Thousands of traders and homesteaders followed the Santa Fe Trail from Independence, Missouri to Santa Fe, New Mexico, transporting millions of dollars in goods. But the goods did not stay in Santa Fe. Most were moved south over El Camino Real de Tierra Adentro (The Royal Road of Interior Land) to Chihuahua City and central Mexico. The Santa Fe Trail probably would not have existed without the Camino Real.
This ancient route dates back to prehistoric times when Indians from
the Aztec capital at Tenochtitlan, now Mexico City, followed this route
to northwestern Chihuahua. By 1540, Spanish miners, traders, missionaries,
soldiers and cattle drovers moved northward along the Camino Real.
In 1598, the conquistador, Juan de Oñnate, followed this route,
leading the first permanent European settlers into what is now the United
States. By 1609, the road ran from Mexico City to Santa Fe, carrying
trade items and new settlers.
In addition to being an immigration and trade route, the Camino Real
was also an invasion route. During the war between the United States
and Mexico, Colonel Alexander W. Doniphan led a small force of volunteers
from Missouri to capture Chihuahua City. At the Sacramento River, just
outside of Chihuahua City, this force defeated a much larger Mexican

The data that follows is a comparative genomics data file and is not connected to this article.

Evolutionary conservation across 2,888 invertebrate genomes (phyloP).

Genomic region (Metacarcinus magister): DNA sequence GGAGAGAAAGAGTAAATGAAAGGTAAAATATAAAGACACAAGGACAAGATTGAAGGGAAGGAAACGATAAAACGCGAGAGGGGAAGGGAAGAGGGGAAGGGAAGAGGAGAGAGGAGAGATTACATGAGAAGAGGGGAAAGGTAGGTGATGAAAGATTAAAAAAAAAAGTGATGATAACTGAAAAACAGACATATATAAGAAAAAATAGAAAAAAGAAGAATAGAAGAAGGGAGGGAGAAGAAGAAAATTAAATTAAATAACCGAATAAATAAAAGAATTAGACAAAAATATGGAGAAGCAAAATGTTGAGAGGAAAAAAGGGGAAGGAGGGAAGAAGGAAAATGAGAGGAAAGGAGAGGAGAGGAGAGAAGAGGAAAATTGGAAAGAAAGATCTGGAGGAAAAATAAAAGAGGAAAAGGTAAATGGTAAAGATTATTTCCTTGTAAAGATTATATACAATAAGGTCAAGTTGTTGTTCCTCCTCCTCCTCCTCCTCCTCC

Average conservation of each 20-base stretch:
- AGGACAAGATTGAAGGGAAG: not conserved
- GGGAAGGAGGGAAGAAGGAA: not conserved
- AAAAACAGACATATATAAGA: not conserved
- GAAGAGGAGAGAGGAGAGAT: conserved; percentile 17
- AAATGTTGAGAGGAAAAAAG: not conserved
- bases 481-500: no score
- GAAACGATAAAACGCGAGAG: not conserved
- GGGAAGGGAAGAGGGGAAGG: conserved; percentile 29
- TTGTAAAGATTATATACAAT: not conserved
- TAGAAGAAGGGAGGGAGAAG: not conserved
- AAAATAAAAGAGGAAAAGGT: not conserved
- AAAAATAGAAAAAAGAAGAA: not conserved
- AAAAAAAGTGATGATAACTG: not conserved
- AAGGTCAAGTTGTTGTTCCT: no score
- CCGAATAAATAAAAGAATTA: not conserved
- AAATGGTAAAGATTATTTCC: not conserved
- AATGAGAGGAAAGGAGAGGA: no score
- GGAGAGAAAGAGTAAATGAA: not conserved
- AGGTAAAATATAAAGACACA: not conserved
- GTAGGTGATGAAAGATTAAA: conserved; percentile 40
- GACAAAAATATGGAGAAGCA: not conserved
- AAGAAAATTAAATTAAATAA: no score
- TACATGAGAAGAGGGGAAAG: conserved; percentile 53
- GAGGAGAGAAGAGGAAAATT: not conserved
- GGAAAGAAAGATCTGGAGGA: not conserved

unit. The battle site is marked by a monolith clearly visible from our
bus at the first toll booth out of Ciudad Chihuahua.
Doniphan's regiment occupied the city the next day, but evacuated it
shortly thereafter in order to join a larger American force to the east.
His group had then completed a march of well over 3,000 miles through
some of the worst weather and terrain conditions imaginable.
Trade continued after the war and a railroad was built linking El Paso
with Mexico City. Today, traveling along this route from Chihuahua to
El Paso, we see an occasional freight train, but there is no longer passenger
service. The Chihuahua al Pacifico Railroad, the famous Copper Canyon
train, is one of the few passenger services left in Mexico today.
One of my favorite times in leading groups through Copper Canyon is this
last day of our trip where we follow this historic route from Chihuahua
to El Paso. As our bus follows Mexican Highway 45, the travelers reminisce
about the wonderful experiences we have shared. The country is flat and
arid, so different from the rugged mountains and canyons of the Sierra
Madres which we have left behind us.
We pass few settlements along the way. El Sueco, named to honor a Swedish
settler who came here many years ago, and Villa Ahumada, named for a
general in the Mexican Revolution. We cross the border and travel to
the El Paso Airport, bidding farewell to our friends and to our Copper
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